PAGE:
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Klingaman, Nicholas P. (2012)
Publisher: Queensland Government
Languages: English
Types: Book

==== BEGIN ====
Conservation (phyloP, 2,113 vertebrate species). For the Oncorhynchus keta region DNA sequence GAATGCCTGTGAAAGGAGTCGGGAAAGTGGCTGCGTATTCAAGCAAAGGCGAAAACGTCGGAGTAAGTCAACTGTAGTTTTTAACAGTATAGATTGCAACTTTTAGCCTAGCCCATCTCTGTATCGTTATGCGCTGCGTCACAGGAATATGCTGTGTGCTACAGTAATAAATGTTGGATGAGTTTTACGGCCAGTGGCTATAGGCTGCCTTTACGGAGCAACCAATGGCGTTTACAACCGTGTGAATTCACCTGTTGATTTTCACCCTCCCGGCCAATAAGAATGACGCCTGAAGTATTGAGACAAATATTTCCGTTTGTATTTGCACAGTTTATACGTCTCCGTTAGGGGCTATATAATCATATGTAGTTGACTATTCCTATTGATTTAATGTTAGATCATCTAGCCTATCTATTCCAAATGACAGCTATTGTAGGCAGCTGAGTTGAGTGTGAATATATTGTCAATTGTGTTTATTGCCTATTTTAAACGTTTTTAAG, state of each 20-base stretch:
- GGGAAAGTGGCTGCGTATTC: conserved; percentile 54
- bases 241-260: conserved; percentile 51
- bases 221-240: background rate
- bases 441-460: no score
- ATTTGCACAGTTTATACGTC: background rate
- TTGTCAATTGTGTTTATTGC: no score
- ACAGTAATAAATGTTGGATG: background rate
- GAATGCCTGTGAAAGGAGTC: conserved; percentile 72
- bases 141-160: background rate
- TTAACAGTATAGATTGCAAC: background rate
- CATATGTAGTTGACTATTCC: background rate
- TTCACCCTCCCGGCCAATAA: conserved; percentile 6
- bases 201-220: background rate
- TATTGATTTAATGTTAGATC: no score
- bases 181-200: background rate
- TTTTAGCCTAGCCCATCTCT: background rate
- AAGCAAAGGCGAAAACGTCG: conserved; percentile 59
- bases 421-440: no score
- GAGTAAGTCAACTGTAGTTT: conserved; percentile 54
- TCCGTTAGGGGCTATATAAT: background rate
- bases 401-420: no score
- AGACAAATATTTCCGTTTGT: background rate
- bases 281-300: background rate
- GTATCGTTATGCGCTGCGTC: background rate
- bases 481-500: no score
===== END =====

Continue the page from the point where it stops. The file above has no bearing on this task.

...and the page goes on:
Queensland’s climate experiences considerable natural inter-annual and decadal variability in its rainfall. To determine how Queensland's rainfall is going to change in the coming decades as the planet warms, it is critical to establish which global and regional climate phenomena are driving this variability.\ud \ud Understanding the potential impacts of climate change is essential to inform strategies and actions to avoid or manage dangerous levels of change. The impacts of these changes are important especially for those sectors that are vulnerable to changes in rainfall, such as water-resource management and agriculture. In 2007, the Intergovernmental Panel on Climate Change Fourth Assessment Report (IPCC, 2007) confirmed that there is currently substantial uncertainty in rainfall projections for the Australian region for the coming century. This reinforces the urgent need to reduce that uncertainty. Improving the current understanding of key processes and phenomena that influence Queensland rainfall on timescales from days to decades will help to address that uncertainty, as there may be greater confidence in the impacts of climate change on these phenomena than for rainfall. A reduced uncertainty in rainfall changes would support effective planning to address potential changes in the hydrological cycle at the regional and local level.\ud \ud Part of the uncertainty in future rainfall changes arises from the various competing and interacting influences on Queensland rainfall, which are associated with synoptic and climate drivers across various time scales, such as tropical cyclones, the Madden-Julian Oscillation (MJO), the El-Niño Southern Oscillation (ENSO) and the Inter-decadal Pacific Oscillation (IPO). The MJO controls the sub-seasonal variations in the summer monsoon rainfall with a period of 30-60 days. It primarily affects northern Queensland and modulates the monsoon and trade-wind circulations. Active periods of the MJO also increase the probability of tropical cyclone formation in the Coral Sea.\ud \ud On inter-annual timescales, Queensland's rainfall is heavily influenced by ENSO: wet conditions prevail in La Niña (cold equatorial Pacific Ocean temperatures) years, while El Niño (warm equatorial Pacific Ocean temperatures) promotes drought. Rainfall is sensitive to both the magnitude and position of El-Niño and La Niña events. Central Pacific ENSO events have a much stronger impact on Queensland than eastern Pacific events. The link between Queensland's rainfall and the ENSO can fluctuate from one decade to the next, but shows no long-term trend.\ud \ud The IPO describes the slowly evolving variations in Pacific Ocean temperatures, with a period of about 20-30 years. Its positive (warm) phase resembles an expanded El-Niño, while its negative (cool) phase resembles an expanded La Niña. El-Niño and La Niña events canoccur in either phase of the IPO. The IPO influences the relationship between ENSO and Queensland rainfall: warm phases show a weak connection, while cold phases display a strong connection.\ud \ud Knowledge and prediction of the influence of these drivers on regional and local rainfall will help improve the understanding of climate changes at those smaller scales. This may also result in more-accurate predictions of climate variability and change over the next 20 years - a key period for climate-change adaptation efforts.\ud \ud This report reviews existing studies of observed changes in Queensland rainfall - its mean, variability and extreme events - to determine the dominant remote synoptic and climate drivers of rainfall. The review found that although many studies have described variations in rainfall in Queensland and across Australia, only a few have explained these changes as due to variations in the impact of known remote rainfall drivers. Even fewer studies have provided plausible physical mechanisms for the variability in the influence of those drivers. Analysis has often focused on annual-or seasonal-mean rainfall, neglecting the spatial and temporal characteristics of rainfall. Little research had been undertaken on the interactions between temporal scales of variability, despite strong indications that these interactions are key to determining the character of Queensland’s rainfall.
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